Changing family violence

Date: January 1, 1970
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I was brought up in a very strict and conservative family of 9 children. As an Indian girl, I was taught to respect others and myself at all times. Decisions were forced upon me whether I approved of or not. When someone visited my parents, they did not allow me to be in the same room and listen to their conversations. My dad just had to give me one of those looks that said it all. I attended a primary school and later a high school where white teachers taught me. This is where I realised that as a young Indian woman I had rights as well. I exercised some of these rights I learned at school and put my bullying brothers in place.

When my mum passed away when I was still at school, I was devastated. This had an adverse effect on the rest of my teenage years. I felt betrayed by mum when I most needed her. Thereafter my dad became overprotective and a control freak. He put emphasis on how I should carry out my duties if I was going to be a perspective future bride. He did not allow me to talk to boys, as they will hurt me. For me it was like “if they did not touch me how would I be hurt?”. This affected me and I became rebellious and had no faith in men.
After I had completed my studies, I worked at a recoding company as receptionist. This place was male dominated from the clerk to the salesman. When things did not go right and everyone was having a bad day, it was Debbie’s fault again. They took advantage of me as a young naïve girl who was at her first job, the abuse became intolerable, and I resigned.
A few years later I met a young man and I fell in I love. The first week into our relationship I had to introduce him to father for his approval. I had come under a lot of criticism in terms of still being very young. Whenever I was out of line for some reason my father would verbally abuse me saying, “I was in a hurry to get a husband.” I used to cry myself to sleep and pray to get away from my dominating father.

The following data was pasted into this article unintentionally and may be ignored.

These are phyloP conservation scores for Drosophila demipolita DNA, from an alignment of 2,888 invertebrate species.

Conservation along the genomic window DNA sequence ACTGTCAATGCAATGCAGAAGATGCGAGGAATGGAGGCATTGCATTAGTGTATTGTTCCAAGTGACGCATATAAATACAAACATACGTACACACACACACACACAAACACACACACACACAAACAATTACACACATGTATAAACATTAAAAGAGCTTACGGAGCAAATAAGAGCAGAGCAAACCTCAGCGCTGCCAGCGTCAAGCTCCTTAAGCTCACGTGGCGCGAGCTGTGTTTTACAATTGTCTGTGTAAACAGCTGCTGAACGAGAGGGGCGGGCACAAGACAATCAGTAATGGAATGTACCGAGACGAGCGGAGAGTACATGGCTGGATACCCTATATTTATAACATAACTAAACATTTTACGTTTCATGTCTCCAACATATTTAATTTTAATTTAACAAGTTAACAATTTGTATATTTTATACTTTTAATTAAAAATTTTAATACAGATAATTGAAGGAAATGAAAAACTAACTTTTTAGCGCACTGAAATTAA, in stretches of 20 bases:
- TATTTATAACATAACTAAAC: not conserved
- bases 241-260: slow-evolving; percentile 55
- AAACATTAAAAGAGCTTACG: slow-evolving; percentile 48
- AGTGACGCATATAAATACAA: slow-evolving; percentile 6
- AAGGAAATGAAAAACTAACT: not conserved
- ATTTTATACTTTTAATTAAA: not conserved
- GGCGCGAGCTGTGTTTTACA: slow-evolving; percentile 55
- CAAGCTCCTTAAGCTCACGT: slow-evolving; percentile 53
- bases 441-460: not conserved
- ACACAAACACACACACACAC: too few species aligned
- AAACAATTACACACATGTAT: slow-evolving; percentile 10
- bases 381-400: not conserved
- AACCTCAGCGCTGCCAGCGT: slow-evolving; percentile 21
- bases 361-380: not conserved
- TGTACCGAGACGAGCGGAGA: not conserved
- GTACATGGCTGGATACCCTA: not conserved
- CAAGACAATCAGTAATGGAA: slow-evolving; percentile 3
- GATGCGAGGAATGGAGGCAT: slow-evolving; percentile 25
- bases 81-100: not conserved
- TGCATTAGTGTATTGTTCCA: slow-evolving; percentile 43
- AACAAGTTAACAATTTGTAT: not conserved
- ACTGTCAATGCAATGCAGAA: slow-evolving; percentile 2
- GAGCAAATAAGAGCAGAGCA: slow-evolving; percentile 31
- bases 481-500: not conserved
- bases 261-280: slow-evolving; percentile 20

Two years later I married and thought my dream had come true. Only to find my in-laws
were in their own domestic violence conflict. My mother-in-law, who was a very beautiful women, was in an extra-marital affair. At night, my father-in-law physically and verbally abused her. In the next room, I would hear the screams for help. As the detail of the affair was exposed, my mother-in-law felt very embarrassed, as I was her new daughter-in-law. One night he dragged her out of the room and threw her into the yard and, as a result, suffered neck injuries.
My husband and I took her for medical attention where she was treated and discharged. The sad thing about this all was that she had to return to this abusive environment all over. I became very supportive and learned very early in my marriage about gender based violence. My mother-in-law and I became best friends and supported her through the divorce. I learned that my father in-law was a man who could not apologise or make amends. This was something that he passed on to my husband.
A few years down the line, I had three sons and found I was pregnant with my fourth child. My husband had lost his job and things became difficult. I had a family to support and a maid that I had to pay salary for. To survive I cleaned sheep heads and trotters in a nearby clothing factory, using this for the maid’s salary and other bare essentials. I felt I should not be crying poverty but to overcome it. My husband never assisted but socialised with friends and returned home drunk. When I confronted him he would verbally abuse me and blamed me for trying to have a daughter. The next day he would blank out what happened and not apologise. He did not believe a man should say sorry. A good outcome of all this was that I was blessed with a daughter.
Ten years ago I joined a domestic violence network where I empower women to educate themselves about domestic violence. Women should overcome poverty, move away from the domestic violence environment, and know their rights. I am currently a mediator with a local organisation helping women. Today I am a proud mother of four successful children. I am an excellent wife, mother, mother-in-law, and grandmother, and still married for years.
* not her real name
This story is part of the “I” Stories series produced by the Gender Links Opinion and Commentary Service for the Sixteen Days of Activism on Gender Violence.

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